Of course, in the latter case, Vietnam would suffer physical elimination; bombed “’back to the Stone Age’” as the U.S. threatened. As we know, the Vietnamese did not capitulate, and therefore suffered near-total destruction of their country at the hands of the United States. Meanwhile, for good measure, the U.S. simultaneously bombed both Cambodia and Laos back to the Stone Age as well.

To understand the purpose behind such violent and destructive actions, we need look no farther than the U.S.’s own post-WWII policy statements, as well articulated by George Kennan image right) serving as the State Department’s Director of Policy Planning in 1948:

We must be very careful when we speak of exercising “leadership” in Asia. We are deceiving ourselves and others when we pretend to have answers to the problems, which agitate many of these Asiatic peoples. Furthermore, we have about 50% of the world’s wealth but only 6.3 of its population. This disparity is particularly great as between ourselves and the peoples of Asia. In this situation, we cannot fail to be the object of envy and resentment. Our real task in the coming period is to devise a pattern of relationships, which will permit us to maintain this position of disparity without positive detriment to our national security. To do so we will have to dispense with all sentimentality and daydreaming; and our attention will have to be concentrated everywhere on our immediate national objectives.“More Lies for War”: Barack Obama, President and “Liar-in-Chief”

We need not deceive ourselves that we can afford today the luxury of altruism and world benefaction…In the face of this situation we would be better off to dispense now with a number of the concepts which have underlined our thinking with regard to the Far East. We should dispense with the aspiration to ‘be liked’ or to be regarded as the repository of a high-minded international altruism. We should stop putting ourselves in the position of being our brothers’ keeper and refrain from offering moral and ideological advice. We should cease to talk about vague — and for the Far East — unreal objectives such as human rights, the raising of the living standards, and democratization. The day is not far off when we are going to have to deal in straight power concepts. The less we are hampered by idealistic slogans, the better.

While it would have been impossible for the U.S. to continue to monopolize a full half of the world’s wealth after Europe, Japan, China and the USSR inevitably got up upon their feet after WWII, the U.S. has nonetheless done an amazing job of controlling an unjustifiable and disproportionate amount of the world’s resources.

Thus, currently, the U.S. has about 5% of the world’s population, and consumes about 25% of its resources. An article in Scientific American, citing the Sierra Club’s Dave Tilford, explains that,

“‘[w]ith less than 5 percent of world population, the U.S. uses one-third of the world’s paper, a quarter of the world’s oil, 23 percent of the coal, 27 percent of the aluminum, and 19 percent of the copper . . . .   Our per capita use of energy, metals, minerals, forest products, fish, grains, meat, and even fresh water dwarfs that of people living in the developing world.’” [3]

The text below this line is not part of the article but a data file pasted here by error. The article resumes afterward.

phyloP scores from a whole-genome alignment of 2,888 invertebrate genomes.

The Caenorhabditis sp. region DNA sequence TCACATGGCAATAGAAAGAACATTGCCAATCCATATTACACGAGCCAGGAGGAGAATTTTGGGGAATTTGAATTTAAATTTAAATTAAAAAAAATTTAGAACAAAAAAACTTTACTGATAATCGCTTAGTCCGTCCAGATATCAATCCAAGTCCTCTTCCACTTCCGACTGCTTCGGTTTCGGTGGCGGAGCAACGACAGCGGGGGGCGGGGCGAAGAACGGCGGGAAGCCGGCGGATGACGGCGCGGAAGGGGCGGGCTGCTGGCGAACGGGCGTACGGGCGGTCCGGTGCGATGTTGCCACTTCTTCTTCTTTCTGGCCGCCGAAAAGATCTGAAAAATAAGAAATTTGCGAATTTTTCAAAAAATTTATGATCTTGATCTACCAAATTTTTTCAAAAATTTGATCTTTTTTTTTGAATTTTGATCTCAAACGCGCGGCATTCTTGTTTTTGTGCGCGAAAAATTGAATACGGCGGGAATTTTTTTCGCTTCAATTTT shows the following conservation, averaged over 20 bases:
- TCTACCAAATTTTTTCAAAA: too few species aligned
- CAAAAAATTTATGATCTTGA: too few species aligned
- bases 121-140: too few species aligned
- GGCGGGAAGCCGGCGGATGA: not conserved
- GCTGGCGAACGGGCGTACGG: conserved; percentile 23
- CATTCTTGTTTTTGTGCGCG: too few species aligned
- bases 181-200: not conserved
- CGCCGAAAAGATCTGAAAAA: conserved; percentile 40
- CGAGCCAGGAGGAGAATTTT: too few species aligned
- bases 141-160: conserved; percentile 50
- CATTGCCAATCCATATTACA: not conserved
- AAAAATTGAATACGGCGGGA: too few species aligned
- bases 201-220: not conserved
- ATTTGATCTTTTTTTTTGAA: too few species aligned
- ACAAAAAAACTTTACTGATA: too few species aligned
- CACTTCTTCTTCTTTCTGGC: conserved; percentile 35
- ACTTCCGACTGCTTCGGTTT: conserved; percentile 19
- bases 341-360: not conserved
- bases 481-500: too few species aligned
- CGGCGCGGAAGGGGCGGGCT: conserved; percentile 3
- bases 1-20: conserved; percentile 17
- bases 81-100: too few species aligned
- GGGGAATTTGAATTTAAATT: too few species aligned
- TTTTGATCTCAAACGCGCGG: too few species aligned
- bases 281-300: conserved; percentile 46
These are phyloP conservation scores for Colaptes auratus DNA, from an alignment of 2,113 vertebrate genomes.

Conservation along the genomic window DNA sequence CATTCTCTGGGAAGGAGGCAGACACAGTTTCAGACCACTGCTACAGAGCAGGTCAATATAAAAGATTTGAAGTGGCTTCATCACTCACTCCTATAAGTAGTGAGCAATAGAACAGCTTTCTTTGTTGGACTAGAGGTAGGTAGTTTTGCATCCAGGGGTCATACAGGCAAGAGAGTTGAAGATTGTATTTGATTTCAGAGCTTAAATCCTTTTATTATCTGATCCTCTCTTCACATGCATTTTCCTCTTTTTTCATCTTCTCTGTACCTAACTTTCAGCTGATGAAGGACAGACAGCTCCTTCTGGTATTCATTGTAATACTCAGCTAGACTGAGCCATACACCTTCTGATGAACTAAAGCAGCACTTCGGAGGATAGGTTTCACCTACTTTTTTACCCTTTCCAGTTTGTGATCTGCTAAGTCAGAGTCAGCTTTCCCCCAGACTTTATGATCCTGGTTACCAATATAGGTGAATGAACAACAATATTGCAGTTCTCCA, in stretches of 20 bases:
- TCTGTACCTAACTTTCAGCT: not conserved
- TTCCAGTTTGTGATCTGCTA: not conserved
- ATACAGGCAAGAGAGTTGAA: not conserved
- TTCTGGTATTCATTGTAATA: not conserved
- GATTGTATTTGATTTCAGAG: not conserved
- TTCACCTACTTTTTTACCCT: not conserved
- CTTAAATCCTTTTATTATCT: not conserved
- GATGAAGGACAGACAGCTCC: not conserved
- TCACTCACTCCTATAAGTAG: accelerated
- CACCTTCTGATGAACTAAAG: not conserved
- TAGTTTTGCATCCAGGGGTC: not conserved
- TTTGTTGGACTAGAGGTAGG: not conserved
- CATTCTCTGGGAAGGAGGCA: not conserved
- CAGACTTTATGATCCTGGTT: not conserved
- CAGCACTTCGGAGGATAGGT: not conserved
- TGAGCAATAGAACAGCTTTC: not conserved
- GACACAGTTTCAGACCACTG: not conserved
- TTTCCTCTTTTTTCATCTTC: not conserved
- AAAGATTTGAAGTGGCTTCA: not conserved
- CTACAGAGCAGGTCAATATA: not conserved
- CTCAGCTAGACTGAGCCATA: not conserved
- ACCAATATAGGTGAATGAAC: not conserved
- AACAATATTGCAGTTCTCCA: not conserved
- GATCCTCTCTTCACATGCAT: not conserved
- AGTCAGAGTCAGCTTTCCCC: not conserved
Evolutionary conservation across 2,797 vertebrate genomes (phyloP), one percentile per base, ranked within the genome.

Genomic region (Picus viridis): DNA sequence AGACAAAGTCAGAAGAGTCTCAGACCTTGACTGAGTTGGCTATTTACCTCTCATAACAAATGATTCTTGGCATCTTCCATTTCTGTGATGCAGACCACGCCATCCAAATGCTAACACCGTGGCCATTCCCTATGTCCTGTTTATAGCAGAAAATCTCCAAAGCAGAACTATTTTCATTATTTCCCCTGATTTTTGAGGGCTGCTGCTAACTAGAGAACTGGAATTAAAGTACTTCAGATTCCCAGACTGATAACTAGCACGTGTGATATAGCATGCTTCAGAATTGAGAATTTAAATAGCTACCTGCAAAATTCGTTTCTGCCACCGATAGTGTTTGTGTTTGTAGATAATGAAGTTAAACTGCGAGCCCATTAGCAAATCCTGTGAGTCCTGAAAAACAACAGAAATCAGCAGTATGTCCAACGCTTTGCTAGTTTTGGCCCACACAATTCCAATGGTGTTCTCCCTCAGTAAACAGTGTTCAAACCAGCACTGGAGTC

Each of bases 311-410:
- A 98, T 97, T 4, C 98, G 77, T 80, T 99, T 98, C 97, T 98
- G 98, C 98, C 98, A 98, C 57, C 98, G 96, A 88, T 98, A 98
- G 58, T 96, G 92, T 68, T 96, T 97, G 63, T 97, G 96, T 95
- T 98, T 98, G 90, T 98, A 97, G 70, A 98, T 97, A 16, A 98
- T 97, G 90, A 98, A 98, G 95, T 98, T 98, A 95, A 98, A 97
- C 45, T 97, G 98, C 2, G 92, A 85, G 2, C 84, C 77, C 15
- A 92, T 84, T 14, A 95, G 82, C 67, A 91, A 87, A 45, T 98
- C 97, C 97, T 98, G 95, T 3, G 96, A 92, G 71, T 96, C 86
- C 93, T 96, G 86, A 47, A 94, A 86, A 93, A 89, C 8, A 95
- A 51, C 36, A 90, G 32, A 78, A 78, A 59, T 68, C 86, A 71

The only way the U.S. has been able to achieve this impressive, though morally reprehensible, feat has been to undermine, many times fatally, the ability of independent states to exist, defend themselves and to protect their own resources from foreign plunder. This is why the U.S. has teamed up with the world’s most deplorable forces in destroying independent states around the globe.

Just to name a few examples, since 1996, the U.S. has supported Rwandan and Ugandan forces in invading the Democratic Republic of Congo, making that country ungovernable and plundering its incredible natural resources.   The fact that around 6 million innocents have been murdered in the process is of no matter, and certainly not to the main stream press which rarely mentions the DRC. In Colombia, the U.S. has backed a repressive military and right-wing paramilitaries for decades in destabilizing whole swaths of the Colombian countryside, and in assisting multinational corporations, and especially extractive industries, in displacing around 7 million people from their homes and land, all in order to exploit Colombia’s vast oil, coal and gold reserves. Again, this receives barely a word in the mainstream press.

Of course, in the Middle East, Northern Africa and Afghanistan, the U.S. has been teaming up with Saudi Arabia and radical Islamist forces – forces the U.S. itself has dubbed “terrorist” – in undermining and destroying secular states.

As far back as the 1970’s, the U.S. began supporting the mujahidin in attacking the secular, Marxist state of Afghanistan in order to destroy that state and also to fatally weaken the Soviet state by, in the words of Zbigniew Brzezinski, “drawing the Russians into the Afghan trap . . . [and] giving to the USSR its Vietnam war.” Afghanistan may never recover from the devastation wrought by that fateful decision of the U.S. and its subsequent intervention which is now into its 15th year and counting. As we know full well, the USSR never recovered either, and the U.S. is trying mightily to prevent post-Soviet Russia from becoming a strong rival state again.